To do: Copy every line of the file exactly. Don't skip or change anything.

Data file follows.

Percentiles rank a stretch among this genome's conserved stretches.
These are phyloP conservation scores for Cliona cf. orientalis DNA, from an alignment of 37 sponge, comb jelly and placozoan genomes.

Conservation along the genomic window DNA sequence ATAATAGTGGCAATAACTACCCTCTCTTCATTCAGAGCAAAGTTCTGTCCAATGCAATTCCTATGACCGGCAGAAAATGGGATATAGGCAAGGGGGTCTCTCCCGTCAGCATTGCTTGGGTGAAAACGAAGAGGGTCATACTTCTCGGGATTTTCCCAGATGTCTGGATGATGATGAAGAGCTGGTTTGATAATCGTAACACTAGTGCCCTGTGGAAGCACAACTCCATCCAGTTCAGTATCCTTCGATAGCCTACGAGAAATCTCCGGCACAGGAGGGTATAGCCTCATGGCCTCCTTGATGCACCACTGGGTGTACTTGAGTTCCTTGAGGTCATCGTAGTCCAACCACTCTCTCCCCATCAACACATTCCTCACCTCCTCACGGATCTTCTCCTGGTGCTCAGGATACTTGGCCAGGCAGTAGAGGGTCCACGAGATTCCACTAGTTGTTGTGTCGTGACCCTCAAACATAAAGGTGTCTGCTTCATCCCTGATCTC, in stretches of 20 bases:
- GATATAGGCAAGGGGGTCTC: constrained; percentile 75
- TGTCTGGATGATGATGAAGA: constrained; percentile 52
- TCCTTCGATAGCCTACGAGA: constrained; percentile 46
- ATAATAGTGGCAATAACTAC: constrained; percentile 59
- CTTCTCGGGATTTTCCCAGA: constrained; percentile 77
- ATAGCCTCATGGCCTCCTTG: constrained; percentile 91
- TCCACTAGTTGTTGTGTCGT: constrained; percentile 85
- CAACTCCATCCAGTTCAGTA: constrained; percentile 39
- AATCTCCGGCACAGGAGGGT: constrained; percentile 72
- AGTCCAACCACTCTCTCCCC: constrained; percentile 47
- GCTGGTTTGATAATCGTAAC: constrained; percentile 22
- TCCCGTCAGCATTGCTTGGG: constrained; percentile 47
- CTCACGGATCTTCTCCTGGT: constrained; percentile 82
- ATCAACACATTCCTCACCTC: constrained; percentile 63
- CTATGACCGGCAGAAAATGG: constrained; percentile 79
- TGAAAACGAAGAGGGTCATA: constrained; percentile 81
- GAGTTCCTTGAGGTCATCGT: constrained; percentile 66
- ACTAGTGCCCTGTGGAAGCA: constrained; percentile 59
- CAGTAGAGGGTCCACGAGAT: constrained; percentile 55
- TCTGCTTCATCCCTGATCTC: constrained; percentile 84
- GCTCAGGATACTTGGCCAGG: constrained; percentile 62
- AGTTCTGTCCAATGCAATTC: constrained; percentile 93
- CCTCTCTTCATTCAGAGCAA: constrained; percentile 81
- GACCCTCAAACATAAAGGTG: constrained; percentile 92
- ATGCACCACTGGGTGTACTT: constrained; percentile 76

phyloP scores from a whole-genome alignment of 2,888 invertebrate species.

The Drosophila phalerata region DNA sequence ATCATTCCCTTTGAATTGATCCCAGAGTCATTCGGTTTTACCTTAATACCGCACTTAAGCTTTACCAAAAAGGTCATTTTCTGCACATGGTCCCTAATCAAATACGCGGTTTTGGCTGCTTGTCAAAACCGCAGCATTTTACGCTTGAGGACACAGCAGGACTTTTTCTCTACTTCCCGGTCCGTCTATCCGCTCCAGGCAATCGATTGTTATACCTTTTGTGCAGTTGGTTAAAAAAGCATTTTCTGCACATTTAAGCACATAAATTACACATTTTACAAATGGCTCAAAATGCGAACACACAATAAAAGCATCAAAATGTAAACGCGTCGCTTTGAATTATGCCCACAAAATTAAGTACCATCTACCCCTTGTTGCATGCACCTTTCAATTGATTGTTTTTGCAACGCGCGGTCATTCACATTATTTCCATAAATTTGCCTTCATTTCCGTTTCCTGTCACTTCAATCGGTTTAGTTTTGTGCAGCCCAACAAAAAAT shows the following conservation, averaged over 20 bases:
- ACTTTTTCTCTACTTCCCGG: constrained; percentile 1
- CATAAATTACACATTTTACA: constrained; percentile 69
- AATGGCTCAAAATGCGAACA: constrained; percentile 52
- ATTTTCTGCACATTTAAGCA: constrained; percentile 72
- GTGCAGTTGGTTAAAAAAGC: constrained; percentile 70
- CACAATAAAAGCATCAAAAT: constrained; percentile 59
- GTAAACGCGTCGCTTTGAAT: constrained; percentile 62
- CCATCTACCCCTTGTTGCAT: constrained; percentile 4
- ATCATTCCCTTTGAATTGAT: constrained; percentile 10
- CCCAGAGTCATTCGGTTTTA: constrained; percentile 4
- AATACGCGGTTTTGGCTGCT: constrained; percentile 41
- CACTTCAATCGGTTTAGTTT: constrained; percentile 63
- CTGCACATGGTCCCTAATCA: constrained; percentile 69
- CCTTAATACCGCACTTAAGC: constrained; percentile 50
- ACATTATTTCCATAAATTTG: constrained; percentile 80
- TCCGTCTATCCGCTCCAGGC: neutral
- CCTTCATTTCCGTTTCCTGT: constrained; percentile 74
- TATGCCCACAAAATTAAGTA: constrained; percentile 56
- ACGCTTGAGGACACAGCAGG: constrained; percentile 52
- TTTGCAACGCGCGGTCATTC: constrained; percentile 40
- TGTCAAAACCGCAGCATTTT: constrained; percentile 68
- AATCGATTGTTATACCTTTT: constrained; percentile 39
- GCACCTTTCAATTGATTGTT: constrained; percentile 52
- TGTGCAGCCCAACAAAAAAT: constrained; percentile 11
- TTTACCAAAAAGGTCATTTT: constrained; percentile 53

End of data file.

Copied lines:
Percentiles rank a stretch among this genome's conserved stretches.
These are phyloP conservation scores for Cliona cf. orientalis DNA, from an alignment of 37 sponge, comb jelly and placozoan genomes.

Conservation along the genomic window DNA sequence ATAATAGTGGCAATAACTACCCTCTCTTCATTCAGAGCAAAGTTCTGTCCAATGCAATTCCTATGACCGGCAGAAAATGGGATATAGGCAAGGGGGTCTCTCCCGTCAGCATTGCTTGGGTGAAAACGAAGAGGGTCATACTTCTCGGGATTTTCCCAGATGTCTGGATGATGATGAAGAGCTGGTTTGATAATCGTAACACTAGTGCCCTGTGGAAGCACAACTCCATCCAGTTCAGTATCCTTCGATAGCCTACGAGAAATCTCCGGCACAGGAGGGTATAGCCTCATGGCCTCCTTGATGCACCACTGGGTGTACTTGAGTTCCTTGAGGTCATCGTAGTCCAACCACTCTCTCCCCATCAACACATTCCTCACCTCCTCACGGATCTTCTCCTGGTGCTCAGGATACTTGGCCAGGCAGTAGAGGGTCCACGAGATTCCACTAGTTGTTGTGTCGTGACCCTCAAACATAAAGGTGTCTGCTTCATCCCTGATCTC, in stretches of 20 bases:
- GATATAGGCAAGGGGGTCTC: constrained; percentile 75
- TGTCTGGATGATGATGAAGA: constrained; percentile 52
- TCCTTCGATAGCCTACGAGA: constrained; percentile 46
- ATAATAGTGGCAATAACTAC: constrained; percentile 59
- CTTCTCGGGATTTTCCCAGA: constrained; percentile 77
- ATAGCCTCATGGCCTCCTTG: constrained; percentile 91
- TCCACTAGTTGTTGTGTCGT: constrained; percentile 85
- CAACTCCATCCAGTTCAGTA: constrained; percentile 39
- AATCTCCGGCACAGGAGGGT: constrained; percentile 72
- AGTCCAACCACTCTCTCCCC: constrained; percentile 47
- GCTGGTTTGATAATCGTAAC: constrained; percentile 22
- TCCCGTCAGCATTGCTTGGG: constrained; percentile 47
- CTCACGGATCTTCTCCTGGT: constrained; percentile 82
- ATCAACACATTCCTCACCTC: constrained; percentile 63
- CTATGACCGGCAGAAAATGG: constrained; percentile 79
- TGAAAACGAAGAGGGTCATA: constrained; percentile 81
- GAGTTCCTTGAGGTCATCGT: constrained; percentile 66
- ACTAGTGCCCTGTGGAAGCA: constrained; percentile 59
- CAGTAGAGGGTCCACGAGAT: constrained; percentile 55
- TCTGCTTCATCCCTGATCTC: constrained; percentile 84
- GCTCAGGATACTTGGCCAGG: constrained; percentile 62
- AGTTCTGTCCAATGCAATTC: constrained; percentile 93
- CCTCTCTTCATTCAGAGCAA: constrained; percentile 81
- GACCCTCAAACATAAAGGTG: constrained; percentile 92
- ATGCACCACTGGGTGTACTT: constrained; percentile 76

phyloP scores from a whole-genome alignment of 2,888 invertebrate species.

The Drosophila phalerata region DNA sequence ATCATTCCCTTTGAATTGATCCCAGAGTCATTCGGTTTTACCTTAATACCGCACTTAAGCTTTACCAAAAAGGTCATTTTCTGCACATGGTCCCTAATCAAATACGCGGTTTTGGCTGCTTGTCAAAACCGCAGCATTTTACGCTTGAGGACACAGCAGGACTTTTTCTCTACTTCCCGGTCCGTCTATCCGCTCCAGGCAATCGATTGTTATACCTTTTGTGCAGTTGGTTAAAAAAGCATTTTCTGCACATTTAAGCACATAAATTACACATTTTACAAATGGCTCAAAATGCGAACACACAATAAAAGCATCAAAATGTAAACGCGTCGCTTTGAATTATGCCCACAAAATTAAGTACCATCTACCCCTTGTTGCATGCACCTTTCAATTGATTGTTTTTGCAACGCGCGGTCATTCACATTATTTCCATAAATTTGCCTTCATTTCCGTTTCCTGTCACTTCAATCGGTTTAGTTTTGTGCAGCCCAACAAAAAAT shows the following conservation, averaged over 20 bases:
- ACTTTTTCTCTACTTCCCGG: constrained; percentile 1
- CATAAATTACACATTTTACA: constrained; percentile 69
- AATGGCTCAAAATGCGAACA: constrained; percentile 52
- ATTTTCTGCACATTTAAGCA: constrained; percentile 72
- GTGCAGTTGGTTAAAAAAGC: constrained; percentile 70
- CACAATAAAAGCATCAAAAT: constrained; percentile 59
- GTAAACGCGTCGCTTTGAAT: constrained; percentile 62
- CCATCTACCCCTTGTTGCAT: constrained; percentile 4
- ATCATTCCCTTTGAATTGAT: constrained; percentile 10
- CCCAGAGTCATTCGGTTTTA: constrained; percentile 4
- AATACGCGGTTTTGGCTGCT: constrained; percentile 41
- CACTTCAATCGGTTTAGTTT: constrained; percentile 63
- CTGCACATGGTCCCTAATCA: constrained; percentile 69
- CCTTAATACCGCACTTAAGC: constrained; percentile 50
- ACATTATTTCCATAAATTTG: constrained; percentile 80
- TCCGTCTATCCGCTCCAGGC: neutral
- CCTTCATTTCCGTTTCCTGT: constrained; percentile 74
- TATGCCCACAAAATTAAGTA: constrained; percentile 56
- ACGCTTGAGGACACAGCAGG: constrained; percentile 52
- TTTGCAACGCGCGGTCATTC: constrained; percentile 40
- TGTCAAAACCGCAGCATTTT: constrained; percentile 68
- AATCGATTGTTATACCTTTT: constrained; percentile 39
- GCACCTTTCAATTGATTGTT: constrained; percentile 52
- TGTGCAGCCCAACAAAAAAT: constrained; percentile 11
- TTTACCAAAAAGGTCATTTT: constrained; percentile 53